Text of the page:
You own it, you love it, it works! Would it be irreverent to thank God for WD40? Good pastors, like the popular lubricant, get things moving—great ones keep them moving!
Ads for WD40 suggest that you shouldn’t just use it when you’re in trouble, but as an effective antidote for the inevitable rustiness of the future.
They promise 5 things—WD40 will stop squeaks, clean and protect, loosen rusted parts, free stuck mechanisms, and drive out moisture.
Most pastors I meet are fairly good at implementing repairs like these in their churches.
They corral dissonant factions into manageable little groups as a means of stopping their often very loud squeaking.
They clean up those programs and policies that no longer seem to work properly and protect those that do.
They search for and rout out corrosive behaviors and attitudes wherever they are found.
They reinvent processes that are stuck and don’t function properly, replacing them with working alternatives.
They do everything within their power to dry out leaking negativism that creeps into perfectly healthy moving parts.
Those are the “good” pastors. The “great” ones do even more.
They are wonderful about generational “deferred maintenance” (the stuff nobody wants to tackle). They go after it. They don’t settle for easy resolution, but find ways to do the tough work of discovery into what caused the disruptions initially.
They don’t just say that they rely on God for His mending wisdom, they mean it. They don’t expect to get all their answers in committee meetings and focus groups—they pray through the day, through the night—then shut up and listen. Pastors who don’t listen never resolve anything.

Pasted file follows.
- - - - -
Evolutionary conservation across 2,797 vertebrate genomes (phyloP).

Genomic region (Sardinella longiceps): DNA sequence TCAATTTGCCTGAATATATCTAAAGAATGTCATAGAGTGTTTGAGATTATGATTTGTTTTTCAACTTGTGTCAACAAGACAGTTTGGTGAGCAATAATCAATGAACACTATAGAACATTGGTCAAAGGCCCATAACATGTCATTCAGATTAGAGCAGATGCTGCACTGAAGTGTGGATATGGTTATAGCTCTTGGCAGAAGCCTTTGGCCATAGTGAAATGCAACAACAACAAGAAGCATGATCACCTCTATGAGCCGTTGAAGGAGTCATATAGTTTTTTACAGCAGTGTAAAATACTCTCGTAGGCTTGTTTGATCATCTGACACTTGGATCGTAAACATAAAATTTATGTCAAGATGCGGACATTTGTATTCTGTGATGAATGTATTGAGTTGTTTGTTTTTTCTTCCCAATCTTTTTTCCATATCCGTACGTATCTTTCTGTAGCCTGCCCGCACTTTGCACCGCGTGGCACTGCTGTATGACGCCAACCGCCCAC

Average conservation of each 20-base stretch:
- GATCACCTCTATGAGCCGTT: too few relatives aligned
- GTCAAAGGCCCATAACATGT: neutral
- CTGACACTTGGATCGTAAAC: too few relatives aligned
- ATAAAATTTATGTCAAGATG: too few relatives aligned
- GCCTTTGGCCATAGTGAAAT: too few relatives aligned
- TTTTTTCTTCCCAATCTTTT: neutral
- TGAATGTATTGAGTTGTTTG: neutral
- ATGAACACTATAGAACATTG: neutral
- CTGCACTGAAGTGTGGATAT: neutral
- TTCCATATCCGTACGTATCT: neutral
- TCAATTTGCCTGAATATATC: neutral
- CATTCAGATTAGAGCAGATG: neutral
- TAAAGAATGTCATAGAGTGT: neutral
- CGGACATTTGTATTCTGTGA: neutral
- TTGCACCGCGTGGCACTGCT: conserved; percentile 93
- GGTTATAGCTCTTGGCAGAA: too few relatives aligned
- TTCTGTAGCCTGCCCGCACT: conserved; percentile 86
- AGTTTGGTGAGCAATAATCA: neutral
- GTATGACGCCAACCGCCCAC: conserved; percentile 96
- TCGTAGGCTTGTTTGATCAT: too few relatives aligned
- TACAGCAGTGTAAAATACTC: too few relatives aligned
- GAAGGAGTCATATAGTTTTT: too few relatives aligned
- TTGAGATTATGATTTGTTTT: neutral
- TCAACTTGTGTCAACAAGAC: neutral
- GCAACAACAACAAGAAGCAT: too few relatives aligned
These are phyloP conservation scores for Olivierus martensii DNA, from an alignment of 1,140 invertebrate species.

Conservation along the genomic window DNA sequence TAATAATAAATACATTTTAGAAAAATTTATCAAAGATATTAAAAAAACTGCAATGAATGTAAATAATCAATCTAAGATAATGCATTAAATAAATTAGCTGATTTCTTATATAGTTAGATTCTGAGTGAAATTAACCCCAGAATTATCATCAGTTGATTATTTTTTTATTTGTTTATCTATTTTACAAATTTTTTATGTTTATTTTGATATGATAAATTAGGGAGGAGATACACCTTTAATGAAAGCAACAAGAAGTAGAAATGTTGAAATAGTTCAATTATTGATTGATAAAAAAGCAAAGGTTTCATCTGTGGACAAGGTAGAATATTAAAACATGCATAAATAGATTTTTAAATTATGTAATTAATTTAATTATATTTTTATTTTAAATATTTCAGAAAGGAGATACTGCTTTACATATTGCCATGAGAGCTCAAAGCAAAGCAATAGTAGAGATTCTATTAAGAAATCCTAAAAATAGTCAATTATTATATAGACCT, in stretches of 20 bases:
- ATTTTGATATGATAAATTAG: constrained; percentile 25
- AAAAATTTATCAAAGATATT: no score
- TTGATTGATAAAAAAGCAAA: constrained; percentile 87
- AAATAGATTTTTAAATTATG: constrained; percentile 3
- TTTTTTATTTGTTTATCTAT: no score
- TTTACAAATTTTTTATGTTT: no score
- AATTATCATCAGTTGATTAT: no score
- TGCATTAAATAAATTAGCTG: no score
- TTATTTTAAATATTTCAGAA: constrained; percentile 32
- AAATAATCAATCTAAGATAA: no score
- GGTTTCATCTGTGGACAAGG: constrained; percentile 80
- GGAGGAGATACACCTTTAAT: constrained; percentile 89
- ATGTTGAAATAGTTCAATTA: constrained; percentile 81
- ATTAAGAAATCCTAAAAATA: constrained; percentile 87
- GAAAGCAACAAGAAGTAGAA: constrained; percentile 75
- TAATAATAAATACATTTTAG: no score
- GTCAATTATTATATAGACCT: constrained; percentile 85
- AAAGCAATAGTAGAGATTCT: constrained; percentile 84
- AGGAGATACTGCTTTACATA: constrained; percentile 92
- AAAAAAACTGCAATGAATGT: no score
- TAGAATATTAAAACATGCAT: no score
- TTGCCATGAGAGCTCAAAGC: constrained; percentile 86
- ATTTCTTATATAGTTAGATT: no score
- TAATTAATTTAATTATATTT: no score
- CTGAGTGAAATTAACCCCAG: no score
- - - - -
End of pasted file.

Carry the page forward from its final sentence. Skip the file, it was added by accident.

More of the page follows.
They are systems oriented and if they’re not good at systems themselves, they look for people who are. They are constantly trying to find resourceful ways of getting things done promptly, using as many lay people as possible. They set up the basic structure, then empower people to run with it.
They accept blame if needs be when things go wrong, but they don’t take blame for things that others have just randomly placed on them. They cut to the chase on discordant issues so that the “machine” can keep running.
They lay down clear rules about communication and negativity. They lead and don’t coddle, they affirm and don’t hesitate to ask for grace from others when they need it. They do this until it is a value that everyone embraces.
They know that one pass may not be enough—maybe even a hundred won’t be enough—they know their job is to lubricate over and over until the squeaking ceases.
I’m an avowed WD40 user (and I’m never without a little duct tape, either) who fancies himself somewhat MacGyver-ish, ready and willing to use the tools at hand when the perfect tools aren’t available. Truly great pastors never throw up their hands and take defeat as a faitaccompli. They challenge, work toward consensus, and make sure things stay lubed and pliant.
When he was a pastor in San Diego, Maxwell went against the wishes of his board and started a new prayer ministry that helped the church grow. Here's how he did it. (Elmer Towns at Church Central Turnaround 20/20)
Chuck Lawless, Dan Reeves and John Ewart talk about the power of brokenness in fighting Satan in a church turnaround situation. We all have weaknesses that the enemy is very aware of, and when we direct our fear toward God rather than him, we …